The other week we looked at bitcoins flaws, its lack of Fungibility and incoming global identification requirements. Now let’s look at the potential issues this likely pathway for bitcoin will bring.
A technology can be used for good or bad, look at the internet; it has liberated information, empowering its users to be the most informed to ever walk the earth. But it has also been used for bad. It has created the world’s largest spying agencies and has empowered drug dealers and other illegal pursuers. Seeing as the analogy to the internet is a frequent Bitcoin statement, let’s investigate the negatives that Bitcoin could bring.
Companies and data centers are frequently hacked. If a Bitcoin exchange is hacked it only takes your identity information associated with your bitcoin address to know who exactly has how much money.
“It would maybe be a different story if, you know, companies and governments were able to retain secure records of things. But just last week, there were 4 million accounts[compromised] on several computers – it’s every couple of weeks there’s a big data breach somewhere.” – Eric Voorhees
If nefarious players could get ahold of your identity associated with your bitcoin address it wouldn’t take long for them to have a ‘hit-list’ of who to blackmail, extort and hold ransom. Seeing as one bitcoin puts you in the top 0.3 percentile of Bitcoin owners in the future, one Bitcoin could be worth a small fortune making you a very valuable target.
Is Bitcoin is on a path to become the best assets for private metadata retention?
Beyond scammers and criminals, imagine your transaction details being available for sale, every private company having access to every bitcoin transaction you make. Your entire account history and everyone you deal with could become public knowledge. Don’t discount this idea as being outlandish or irrelevant, companies with this information will have new revenue streams to explore and likely will. E.g. you’re buying a car, if that company had records of your income and expenses they could offer you a price which fits within your purchasing power (their aim is get as much money as possible out of you), Or your groceries could be priced at the checkout according to your income.
Don’t discount these ideas as ‘fringe’, the technology now exists, and so does the motive. I can guarantee you that companies will implement this type of meta-data to profiteer and you will be their target, just like the internet, Facebook, Google and other agencies which sell your meta-data to the highest bidder. How long do you think it will take for these ideas to migrate from browsing habits to transaction records?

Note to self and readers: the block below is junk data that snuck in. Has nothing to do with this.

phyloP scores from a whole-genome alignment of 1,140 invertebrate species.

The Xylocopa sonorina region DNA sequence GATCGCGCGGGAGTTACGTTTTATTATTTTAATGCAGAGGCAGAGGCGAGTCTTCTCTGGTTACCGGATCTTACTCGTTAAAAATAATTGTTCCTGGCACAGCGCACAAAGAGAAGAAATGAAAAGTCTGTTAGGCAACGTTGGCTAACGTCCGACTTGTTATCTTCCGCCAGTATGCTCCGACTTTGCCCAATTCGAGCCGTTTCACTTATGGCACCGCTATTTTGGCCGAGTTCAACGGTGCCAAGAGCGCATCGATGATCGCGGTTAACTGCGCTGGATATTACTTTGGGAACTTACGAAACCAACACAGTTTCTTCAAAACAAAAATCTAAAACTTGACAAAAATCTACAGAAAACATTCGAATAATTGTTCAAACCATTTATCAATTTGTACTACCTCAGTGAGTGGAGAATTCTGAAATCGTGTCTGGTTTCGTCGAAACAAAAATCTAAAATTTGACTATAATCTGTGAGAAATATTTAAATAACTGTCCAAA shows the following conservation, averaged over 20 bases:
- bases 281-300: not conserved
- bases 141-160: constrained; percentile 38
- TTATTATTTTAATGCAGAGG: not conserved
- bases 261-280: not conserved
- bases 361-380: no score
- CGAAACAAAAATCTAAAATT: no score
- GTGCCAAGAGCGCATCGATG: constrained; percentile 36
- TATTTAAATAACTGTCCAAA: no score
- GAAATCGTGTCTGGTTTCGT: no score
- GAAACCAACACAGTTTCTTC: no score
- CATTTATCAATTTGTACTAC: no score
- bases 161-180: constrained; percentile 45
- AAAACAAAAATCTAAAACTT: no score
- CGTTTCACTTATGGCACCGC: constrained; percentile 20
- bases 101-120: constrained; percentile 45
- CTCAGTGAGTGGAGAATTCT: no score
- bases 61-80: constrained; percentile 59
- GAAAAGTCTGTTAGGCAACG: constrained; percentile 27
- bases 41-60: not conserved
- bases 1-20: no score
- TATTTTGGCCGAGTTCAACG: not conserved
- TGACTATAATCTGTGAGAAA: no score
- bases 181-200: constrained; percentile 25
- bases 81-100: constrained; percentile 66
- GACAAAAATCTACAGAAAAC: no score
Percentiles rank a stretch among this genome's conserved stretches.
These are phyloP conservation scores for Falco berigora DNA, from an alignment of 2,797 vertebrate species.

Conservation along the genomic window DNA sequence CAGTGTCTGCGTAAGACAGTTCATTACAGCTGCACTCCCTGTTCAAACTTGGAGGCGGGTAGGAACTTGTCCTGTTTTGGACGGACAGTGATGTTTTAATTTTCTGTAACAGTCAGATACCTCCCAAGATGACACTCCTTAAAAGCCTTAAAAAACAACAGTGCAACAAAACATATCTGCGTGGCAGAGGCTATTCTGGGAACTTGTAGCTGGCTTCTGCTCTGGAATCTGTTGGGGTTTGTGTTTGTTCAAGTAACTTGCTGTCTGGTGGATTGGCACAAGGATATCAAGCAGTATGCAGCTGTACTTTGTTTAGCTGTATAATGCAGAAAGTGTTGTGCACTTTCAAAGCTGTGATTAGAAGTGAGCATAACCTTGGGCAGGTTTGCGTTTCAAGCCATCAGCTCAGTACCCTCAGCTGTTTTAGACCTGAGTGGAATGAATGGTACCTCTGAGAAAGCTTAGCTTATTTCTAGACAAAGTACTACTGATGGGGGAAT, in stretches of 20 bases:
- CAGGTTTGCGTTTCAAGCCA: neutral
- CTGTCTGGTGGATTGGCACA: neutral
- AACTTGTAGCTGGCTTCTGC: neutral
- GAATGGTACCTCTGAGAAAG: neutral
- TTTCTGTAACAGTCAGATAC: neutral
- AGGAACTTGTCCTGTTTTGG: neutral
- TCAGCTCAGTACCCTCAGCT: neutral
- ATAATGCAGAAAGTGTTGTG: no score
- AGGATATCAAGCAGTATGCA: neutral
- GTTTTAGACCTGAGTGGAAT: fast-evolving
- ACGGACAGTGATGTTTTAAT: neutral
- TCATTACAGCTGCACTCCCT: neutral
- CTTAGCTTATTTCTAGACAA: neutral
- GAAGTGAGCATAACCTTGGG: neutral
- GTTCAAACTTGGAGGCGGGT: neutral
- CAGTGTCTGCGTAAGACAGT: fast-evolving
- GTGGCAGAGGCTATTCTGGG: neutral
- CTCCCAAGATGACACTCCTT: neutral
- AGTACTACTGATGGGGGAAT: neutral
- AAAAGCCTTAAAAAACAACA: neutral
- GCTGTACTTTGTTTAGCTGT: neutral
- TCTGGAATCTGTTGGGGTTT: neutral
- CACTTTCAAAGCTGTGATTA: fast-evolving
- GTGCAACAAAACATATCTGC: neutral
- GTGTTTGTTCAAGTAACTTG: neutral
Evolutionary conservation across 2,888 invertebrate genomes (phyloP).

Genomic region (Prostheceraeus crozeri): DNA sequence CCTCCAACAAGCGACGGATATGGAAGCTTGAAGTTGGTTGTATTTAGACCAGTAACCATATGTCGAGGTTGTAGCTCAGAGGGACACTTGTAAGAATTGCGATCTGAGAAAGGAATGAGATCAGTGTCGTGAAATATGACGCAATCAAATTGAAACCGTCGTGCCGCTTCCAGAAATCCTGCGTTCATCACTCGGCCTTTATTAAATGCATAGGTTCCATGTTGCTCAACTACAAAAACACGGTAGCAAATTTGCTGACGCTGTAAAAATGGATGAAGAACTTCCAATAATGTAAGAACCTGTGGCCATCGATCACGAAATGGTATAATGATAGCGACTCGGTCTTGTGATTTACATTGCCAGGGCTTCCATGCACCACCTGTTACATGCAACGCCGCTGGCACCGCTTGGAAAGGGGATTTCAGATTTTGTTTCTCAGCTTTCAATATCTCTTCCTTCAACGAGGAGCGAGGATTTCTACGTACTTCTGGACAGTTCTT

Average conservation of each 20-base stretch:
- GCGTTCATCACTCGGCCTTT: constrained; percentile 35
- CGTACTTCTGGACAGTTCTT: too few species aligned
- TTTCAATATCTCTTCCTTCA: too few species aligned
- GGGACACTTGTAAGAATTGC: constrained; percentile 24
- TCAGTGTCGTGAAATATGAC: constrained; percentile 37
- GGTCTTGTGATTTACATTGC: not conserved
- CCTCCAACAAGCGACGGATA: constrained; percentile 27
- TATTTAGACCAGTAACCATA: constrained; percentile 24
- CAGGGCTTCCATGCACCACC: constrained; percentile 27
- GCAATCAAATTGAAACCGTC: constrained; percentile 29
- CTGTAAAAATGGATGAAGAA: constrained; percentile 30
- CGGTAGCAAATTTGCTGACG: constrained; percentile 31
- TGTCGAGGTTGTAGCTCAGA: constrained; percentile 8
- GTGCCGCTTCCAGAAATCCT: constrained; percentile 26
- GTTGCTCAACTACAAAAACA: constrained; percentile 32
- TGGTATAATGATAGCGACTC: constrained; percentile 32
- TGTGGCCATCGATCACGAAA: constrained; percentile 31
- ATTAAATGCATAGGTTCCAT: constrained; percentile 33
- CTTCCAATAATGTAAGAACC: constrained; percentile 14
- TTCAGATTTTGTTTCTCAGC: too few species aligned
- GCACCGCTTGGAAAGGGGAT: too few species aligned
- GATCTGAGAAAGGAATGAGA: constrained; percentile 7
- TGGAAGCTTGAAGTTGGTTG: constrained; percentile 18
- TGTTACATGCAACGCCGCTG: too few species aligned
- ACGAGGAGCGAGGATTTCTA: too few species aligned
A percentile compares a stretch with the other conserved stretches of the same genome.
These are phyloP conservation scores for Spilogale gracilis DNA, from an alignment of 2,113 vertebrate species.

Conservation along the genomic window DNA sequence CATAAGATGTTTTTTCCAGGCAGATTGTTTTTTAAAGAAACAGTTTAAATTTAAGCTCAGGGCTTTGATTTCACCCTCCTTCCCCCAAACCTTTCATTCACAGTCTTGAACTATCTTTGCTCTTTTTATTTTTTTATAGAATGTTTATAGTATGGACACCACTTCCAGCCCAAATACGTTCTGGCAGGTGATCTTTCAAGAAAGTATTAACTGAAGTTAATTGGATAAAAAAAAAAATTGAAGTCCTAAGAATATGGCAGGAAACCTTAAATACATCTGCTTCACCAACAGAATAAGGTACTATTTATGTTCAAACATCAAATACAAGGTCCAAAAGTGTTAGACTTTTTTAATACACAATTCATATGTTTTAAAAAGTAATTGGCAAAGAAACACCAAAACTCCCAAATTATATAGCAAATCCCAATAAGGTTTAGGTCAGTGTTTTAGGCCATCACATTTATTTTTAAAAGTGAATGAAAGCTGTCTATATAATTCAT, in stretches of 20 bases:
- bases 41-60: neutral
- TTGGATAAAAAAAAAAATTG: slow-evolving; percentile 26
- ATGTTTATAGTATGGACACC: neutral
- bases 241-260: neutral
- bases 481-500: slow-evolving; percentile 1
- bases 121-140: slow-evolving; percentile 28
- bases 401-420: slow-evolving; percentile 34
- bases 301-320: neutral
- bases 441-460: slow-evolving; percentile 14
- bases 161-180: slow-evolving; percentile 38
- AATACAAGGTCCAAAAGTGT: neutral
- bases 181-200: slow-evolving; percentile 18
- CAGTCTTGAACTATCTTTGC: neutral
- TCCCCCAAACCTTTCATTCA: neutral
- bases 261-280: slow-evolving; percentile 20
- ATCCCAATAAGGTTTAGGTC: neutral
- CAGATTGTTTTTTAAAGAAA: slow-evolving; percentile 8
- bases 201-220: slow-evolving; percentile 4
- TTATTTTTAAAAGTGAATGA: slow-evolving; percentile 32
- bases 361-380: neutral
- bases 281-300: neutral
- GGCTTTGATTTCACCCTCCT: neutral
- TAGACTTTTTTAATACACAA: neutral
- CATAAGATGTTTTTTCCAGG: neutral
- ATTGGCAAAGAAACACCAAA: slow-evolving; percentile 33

How long till companies are doing this to know exactly where, what, when and how you spend your income to better analyse their consumers?
Guilt by association
Guilt by association is a key problem with a lack of Fungibility and a future downside of Bitcoin. This is when someone is accused as ‘guilty’ for not committing a wrongdoing but by falsely being associated with that wrong doing.
It is entirely possible that in the future, your Bitcoins could be confiscated because they were stolen many years ago, sold on an exchange which you then purchased them from. This cannot happen with cash, because it is fungible, but with Bitcoin it is entirely possible and with 1 in 16 bitcoins being reportedly stolen there’s a rather large avenue for ‘justifiable’ confiscation.
Luckily there is a silver lining, although there is no inherent fungibility within Bitcoin, Greg Maxwell recently proposed a method of adding confidential transactions within Bitcoin. The process can be found here in detail. To put it simply it obscures the value of a transaction through a processed called Homomorphic Encryption (HE).
Dark wallet is a Bitcoin wallet that has built-in security measure, when you make a transaction using this wallet it allows the sender to generate new addresses for the receiver, and sending without anyone watching the blockchain knowing the receiver is the owner of the original stealth address. This product is currently in Alpha and is not stable, using it comes at your own risk.
Bitcoin is still better than any alternative, although the problem of fungibility is pertinent to Bitcoins success as a global currency, its success as a technology is not. It can be used for many different functions beyond a replication of cash; other functions don’t require fungibility. The bottom line is that ‘Digital Currencies’ are here to stay. What purpose Bitcoin will serve is still unclear but it’s undeniably a massive improvement on the currencies we currently have in our ‘back pocket’.